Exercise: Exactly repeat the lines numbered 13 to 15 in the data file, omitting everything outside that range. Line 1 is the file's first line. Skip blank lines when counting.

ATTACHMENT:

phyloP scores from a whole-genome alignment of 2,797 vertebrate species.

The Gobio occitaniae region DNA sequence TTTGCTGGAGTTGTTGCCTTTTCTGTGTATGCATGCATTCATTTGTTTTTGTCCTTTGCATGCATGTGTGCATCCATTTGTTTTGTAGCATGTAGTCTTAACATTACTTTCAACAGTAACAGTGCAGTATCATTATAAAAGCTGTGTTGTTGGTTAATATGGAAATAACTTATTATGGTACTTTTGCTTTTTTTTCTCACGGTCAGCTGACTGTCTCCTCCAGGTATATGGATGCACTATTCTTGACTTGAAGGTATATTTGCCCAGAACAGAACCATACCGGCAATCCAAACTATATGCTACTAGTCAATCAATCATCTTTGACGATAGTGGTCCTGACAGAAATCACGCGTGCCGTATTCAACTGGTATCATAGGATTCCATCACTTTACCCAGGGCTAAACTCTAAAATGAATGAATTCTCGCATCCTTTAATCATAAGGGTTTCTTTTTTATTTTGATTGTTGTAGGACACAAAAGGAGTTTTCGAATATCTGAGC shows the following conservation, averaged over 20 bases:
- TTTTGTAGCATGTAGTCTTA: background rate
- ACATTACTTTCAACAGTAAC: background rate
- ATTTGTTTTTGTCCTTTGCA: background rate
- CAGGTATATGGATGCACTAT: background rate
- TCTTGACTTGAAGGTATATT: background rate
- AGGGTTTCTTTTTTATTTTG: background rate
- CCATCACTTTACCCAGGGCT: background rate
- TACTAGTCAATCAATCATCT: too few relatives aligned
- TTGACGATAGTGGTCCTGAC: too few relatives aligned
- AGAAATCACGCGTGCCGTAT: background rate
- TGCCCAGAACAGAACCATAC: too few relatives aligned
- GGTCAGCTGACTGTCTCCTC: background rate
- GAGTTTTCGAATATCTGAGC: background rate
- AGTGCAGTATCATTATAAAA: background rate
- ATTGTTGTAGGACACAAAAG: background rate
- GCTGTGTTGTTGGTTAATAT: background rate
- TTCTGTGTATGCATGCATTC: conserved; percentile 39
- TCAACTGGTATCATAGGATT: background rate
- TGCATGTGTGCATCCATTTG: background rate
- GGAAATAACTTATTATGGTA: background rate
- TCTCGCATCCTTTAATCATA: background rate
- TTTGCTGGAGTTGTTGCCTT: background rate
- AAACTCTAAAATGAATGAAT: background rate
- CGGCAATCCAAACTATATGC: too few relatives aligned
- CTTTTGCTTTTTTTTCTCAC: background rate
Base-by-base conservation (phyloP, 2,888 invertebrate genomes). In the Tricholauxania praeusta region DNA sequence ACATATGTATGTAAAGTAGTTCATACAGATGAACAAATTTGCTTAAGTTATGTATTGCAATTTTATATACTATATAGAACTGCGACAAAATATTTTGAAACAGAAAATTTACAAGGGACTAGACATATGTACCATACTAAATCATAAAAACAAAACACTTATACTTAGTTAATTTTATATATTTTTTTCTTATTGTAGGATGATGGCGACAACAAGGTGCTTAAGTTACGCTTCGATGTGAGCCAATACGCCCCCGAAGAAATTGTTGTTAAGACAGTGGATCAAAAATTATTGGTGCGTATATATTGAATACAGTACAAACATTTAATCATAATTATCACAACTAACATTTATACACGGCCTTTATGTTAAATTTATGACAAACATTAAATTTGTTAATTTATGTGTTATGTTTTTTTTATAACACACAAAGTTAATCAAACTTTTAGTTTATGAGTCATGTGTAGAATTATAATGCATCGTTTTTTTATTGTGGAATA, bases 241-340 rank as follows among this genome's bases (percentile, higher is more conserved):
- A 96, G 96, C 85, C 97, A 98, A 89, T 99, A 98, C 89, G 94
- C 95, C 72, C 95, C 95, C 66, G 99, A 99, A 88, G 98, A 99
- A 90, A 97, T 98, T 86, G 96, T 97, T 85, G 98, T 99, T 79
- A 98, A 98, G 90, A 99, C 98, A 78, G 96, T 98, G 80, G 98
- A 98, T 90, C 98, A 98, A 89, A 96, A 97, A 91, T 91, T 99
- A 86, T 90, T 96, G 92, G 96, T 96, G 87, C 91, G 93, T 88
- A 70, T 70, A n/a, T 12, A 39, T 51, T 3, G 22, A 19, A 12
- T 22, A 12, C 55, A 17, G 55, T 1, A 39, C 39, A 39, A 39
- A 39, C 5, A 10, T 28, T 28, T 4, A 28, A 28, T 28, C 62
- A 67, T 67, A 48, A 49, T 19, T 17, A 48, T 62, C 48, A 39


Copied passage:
- TGCCCAGAACAGAACCATAC: too few relatives aligned
- GGTCAGCTGACTGTCTCCTC: background rate
- GAGTTTTCGAATATCTGAGC: background rate